As of May 2021, there have been six successful robotically operated Mars rovers. Here is how they compare in size.
We all know Mars rovers – motor vehicles that travel across the surface of the Red Planet upon arrival. However, most people are unaware of how small or big they are in real life.
These little/big machines have several advantages over stationary landers: they can examine more territory, be directed to interesting features, place themselves in sunny positions to weather winter months, and can advance the knowledge of how to perform very remote robotic vehicle control.
Let’s look at them more closely, especially their size.
The Mars Pathfinder mission, designed to demonstrate a low-cost method for delivering a set of science instruments to the Red Planet, was launched December 4, 1996 and landed the Sojourner rover on Mars’ Ares Vallis on July 4, 1997. The 280-millimeter (11 inches)-high rover, with ground clearance of 130 mm (5 inches) not only accomplished this goal but also returned an unprecedented amount of data and outlived its primary design life. In fact it was designed for a mission lasting 7 sols, with a possible extension to 30 sols, but in the end it was active for as long as 83 sols. (A sol is a Martian day that is slightly longer than an Earth day. It is approximately 24 hours, 39 minutes, 35 seconds long.)
Mars Exploration Rover
NASA’s Mars Exploration Rover (MER) mission was a robotic space mission involving two Mars rovers, Spirit and Opportunity, sent to explore the planet Mars. The mission began in 2003 with the launch of the two rovers: MER-A Spirit and MER-B Opportunity – to explore Mars’ surface and geology. Both rovers landed on Mars at separate locations in January 2004 and both of them far outlived their planned missions of 90 Martian solar days: MER-A Spirit was active until 2010, and MER-B Opportunity until 2018. The latter holds the record for the longest distance driven by any off-Earth wheeled vehicle.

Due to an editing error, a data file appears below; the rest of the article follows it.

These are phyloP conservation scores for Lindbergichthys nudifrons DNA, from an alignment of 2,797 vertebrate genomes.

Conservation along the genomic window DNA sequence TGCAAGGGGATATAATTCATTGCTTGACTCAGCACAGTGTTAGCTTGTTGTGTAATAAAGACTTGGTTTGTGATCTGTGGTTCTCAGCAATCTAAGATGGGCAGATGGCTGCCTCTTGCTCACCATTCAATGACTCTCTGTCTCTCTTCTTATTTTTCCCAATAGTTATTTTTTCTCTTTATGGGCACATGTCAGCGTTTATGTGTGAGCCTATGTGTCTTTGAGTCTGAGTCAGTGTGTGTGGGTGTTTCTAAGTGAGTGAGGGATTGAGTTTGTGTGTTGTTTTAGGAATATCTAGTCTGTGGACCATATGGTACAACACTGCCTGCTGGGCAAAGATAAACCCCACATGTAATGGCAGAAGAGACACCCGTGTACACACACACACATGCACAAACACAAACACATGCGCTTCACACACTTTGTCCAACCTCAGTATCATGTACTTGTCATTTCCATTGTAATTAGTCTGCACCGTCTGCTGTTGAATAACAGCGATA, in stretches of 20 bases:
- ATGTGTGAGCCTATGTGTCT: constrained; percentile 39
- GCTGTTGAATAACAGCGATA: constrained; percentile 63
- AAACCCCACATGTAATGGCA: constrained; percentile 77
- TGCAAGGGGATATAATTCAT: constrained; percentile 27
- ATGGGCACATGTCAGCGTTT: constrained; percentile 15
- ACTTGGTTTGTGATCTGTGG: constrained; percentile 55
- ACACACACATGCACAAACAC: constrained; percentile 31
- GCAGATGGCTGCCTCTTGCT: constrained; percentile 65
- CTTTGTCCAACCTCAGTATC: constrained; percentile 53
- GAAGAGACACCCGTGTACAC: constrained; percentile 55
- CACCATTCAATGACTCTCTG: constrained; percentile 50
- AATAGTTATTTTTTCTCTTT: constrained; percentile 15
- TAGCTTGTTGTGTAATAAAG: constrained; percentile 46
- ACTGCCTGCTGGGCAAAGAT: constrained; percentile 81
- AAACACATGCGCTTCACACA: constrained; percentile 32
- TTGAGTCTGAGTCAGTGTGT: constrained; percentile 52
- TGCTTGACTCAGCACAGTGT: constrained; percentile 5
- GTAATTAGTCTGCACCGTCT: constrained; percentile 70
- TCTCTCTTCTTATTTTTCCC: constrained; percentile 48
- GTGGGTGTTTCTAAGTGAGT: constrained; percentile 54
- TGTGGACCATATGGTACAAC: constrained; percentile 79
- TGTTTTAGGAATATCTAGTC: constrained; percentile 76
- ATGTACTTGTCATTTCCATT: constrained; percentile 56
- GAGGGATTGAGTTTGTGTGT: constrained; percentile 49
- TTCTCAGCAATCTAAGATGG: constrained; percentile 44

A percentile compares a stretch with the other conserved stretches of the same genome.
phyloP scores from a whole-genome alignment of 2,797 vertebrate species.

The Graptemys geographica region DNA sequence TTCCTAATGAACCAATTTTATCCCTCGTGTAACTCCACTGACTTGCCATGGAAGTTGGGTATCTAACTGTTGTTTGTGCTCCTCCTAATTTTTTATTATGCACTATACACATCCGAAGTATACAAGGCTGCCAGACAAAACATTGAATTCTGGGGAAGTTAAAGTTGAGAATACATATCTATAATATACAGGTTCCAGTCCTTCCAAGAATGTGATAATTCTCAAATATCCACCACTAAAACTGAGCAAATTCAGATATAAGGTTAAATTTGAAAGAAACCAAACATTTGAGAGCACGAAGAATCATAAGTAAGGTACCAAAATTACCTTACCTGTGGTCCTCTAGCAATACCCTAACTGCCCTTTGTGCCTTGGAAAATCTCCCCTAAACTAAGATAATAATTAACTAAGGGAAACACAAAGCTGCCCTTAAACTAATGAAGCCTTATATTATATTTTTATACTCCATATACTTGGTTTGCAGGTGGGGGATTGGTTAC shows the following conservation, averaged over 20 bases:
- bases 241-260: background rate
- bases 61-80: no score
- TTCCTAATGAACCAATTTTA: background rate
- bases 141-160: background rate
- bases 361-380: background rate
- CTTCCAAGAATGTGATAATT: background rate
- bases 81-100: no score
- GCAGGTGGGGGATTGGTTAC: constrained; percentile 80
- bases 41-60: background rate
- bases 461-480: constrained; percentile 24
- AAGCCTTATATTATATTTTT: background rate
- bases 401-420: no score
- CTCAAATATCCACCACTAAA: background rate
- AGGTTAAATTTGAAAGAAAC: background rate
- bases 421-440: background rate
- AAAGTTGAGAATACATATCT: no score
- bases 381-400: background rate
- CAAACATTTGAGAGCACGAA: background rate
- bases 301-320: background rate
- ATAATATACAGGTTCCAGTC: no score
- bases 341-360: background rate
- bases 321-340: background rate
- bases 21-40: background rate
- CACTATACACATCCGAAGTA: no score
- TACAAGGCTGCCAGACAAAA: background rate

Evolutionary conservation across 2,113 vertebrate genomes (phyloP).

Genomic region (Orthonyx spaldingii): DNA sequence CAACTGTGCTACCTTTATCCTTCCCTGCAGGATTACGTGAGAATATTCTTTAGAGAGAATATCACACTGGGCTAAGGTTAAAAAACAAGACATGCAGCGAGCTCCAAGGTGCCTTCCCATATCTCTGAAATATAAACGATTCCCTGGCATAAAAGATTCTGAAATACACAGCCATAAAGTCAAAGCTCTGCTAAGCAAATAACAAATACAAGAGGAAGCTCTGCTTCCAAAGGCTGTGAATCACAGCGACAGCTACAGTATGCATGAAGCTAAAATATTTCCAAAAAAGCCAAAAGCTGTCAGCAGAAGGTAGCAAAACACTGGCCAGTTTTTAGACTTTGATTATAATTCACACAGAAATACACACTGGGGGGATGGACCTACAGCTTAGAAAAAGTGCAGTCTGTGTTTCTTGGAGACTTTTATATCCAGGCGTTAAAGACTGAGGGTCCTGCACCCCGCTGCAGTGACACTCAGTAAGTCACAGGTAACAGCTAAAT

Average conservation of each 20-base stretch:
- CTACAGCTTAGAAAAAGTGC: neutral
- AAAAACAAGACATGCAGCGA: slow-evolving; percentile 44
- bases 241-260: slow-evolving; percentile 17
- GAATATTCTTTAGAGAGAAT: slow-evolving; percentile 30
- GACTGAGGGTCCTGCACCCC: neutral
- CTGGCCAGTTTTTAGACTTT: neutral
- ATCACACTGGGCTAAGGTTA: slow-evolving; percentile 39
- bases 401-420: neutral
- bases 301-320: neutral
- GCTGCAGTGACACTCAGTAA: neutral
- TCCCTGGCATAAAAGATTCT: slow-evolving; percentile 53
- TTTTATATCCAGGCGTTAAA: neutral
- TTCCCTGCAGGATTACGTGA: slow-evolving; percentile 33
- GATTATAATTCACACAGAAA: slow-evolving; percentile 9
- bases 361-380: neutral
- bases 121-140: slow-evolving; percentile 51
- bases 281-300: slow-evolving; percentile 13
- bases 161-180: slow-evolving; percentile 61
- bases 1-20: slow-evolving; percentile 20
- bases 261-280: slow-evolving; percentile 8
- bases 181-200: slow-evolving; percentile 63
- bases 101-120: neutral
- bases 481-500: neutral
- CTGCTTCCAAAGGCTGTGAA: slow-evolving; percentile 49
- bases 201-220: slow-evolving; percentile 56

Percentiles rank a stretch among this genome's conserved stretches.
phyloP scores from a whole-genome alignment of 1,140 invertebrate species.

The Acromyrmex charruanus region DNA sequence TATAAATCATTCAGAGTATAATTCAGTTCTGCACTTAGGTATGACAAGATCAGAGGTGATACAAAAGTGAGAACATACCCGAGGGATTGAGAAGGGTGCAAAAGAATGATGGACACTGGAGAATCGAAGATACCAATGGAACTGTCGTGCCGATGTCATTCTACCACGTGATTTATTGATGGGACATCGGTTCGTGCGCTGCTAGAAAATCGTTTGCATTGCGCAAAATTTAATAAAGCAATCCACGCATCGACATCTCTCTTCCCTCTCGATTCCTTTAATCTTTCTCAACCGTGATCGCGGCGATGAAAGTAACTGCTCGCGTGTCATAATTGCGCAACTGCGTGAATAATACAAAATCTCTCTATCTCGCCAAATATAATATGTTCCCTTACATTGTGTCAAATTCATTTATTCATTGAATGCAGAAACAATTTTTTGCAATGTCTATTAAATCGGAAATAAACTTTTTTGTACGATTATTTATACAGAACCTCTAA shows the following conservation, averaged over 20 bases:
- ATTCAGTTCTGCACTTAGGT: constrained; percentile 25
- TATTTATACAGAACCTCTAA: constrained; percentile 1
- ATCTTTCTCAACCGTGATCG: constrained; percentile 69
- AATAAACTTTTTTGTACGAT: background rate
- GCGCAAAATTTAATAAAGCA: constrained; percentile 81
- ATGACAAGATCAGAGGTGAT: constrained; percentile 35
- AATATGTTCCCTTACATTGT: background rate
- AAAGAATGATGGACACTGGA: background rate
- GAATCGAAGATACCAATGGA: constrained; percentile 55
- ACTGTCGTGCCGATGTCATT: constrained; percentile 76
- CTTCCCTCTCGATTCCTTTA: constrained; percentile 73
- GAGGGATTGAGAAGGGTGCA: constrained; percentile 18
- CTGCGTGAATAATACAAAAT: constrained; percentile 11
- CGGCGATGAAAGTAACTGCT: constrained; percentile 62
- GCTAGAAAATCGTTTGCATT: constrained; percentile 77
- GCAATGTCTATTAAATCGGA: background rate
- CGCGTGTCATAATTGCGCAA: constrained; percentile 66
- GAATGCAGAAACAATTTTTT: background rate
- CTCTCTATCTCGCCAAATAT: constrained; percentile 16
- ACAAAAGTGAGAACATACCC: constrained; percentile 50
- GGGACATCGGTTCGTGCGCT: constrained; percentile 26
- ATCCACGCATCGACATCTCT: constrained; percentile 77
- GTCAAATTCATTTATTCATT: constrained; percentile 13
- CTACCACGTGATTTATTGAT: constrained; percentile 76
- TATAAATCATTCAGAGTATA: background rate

Curiosity is a car-sized Mars rover designed to explore Gale Crater on the planet as part of NASA’s Mars Science Laboratory mission (MSL). Curiosity was launched from Cape Canaveral, Florida, on November 26, 2011, and landed on Aeolis Palus in Gale Crater on Mars on August 6, 2012. The rover’s mission include an investigation of the Martian climate and geology; assessment of whether the selected field site inside Gale Crater has ever offered environmental conditions favorable for microbial life, with a focus on the role water plays; and planetary habitability studies in preparation for human exploration. In December 2012, Curiosity’s two-year mission was extended indefinitely.
Here’s how the wheels of the above three Mars rovers compare to each other
Perseverance, nicknamed Percy, is a car-sized Mars rover similar to its predecessor rover Curiosity, designed to explore the crater Jezero on Mars as part of NASA’s Mars 2020 mission. It was manufactured by Jet Propulsion Laboratory and successfully landed on Mars on 18 February 2021. As of 29 June 2021, Perseverance has been active on Mars for 128 sols (131 Earth days) since its landing. Following its arrival, NASA named Perseverance’s landing site Octavia E. Butler Landing. As for the rover’s actual size, check this out:
Besides seven primary payload instruments, nineteen cameras, and two microphones, the rover also carried the mini-helicopter Ingenuity to Mars, an experimental aircraft that made the first ever powered flight on another planet on 19 April 2021.
Perseverance’s mission is to identify ancient Martian environments capable of supporting life, seeking out evidence of former microbial life existing in those environments, collecting rock and soil samples, and testing oxygen production from the Martian atmosphere to prepare for future crewed missions.
Preparing for the big one.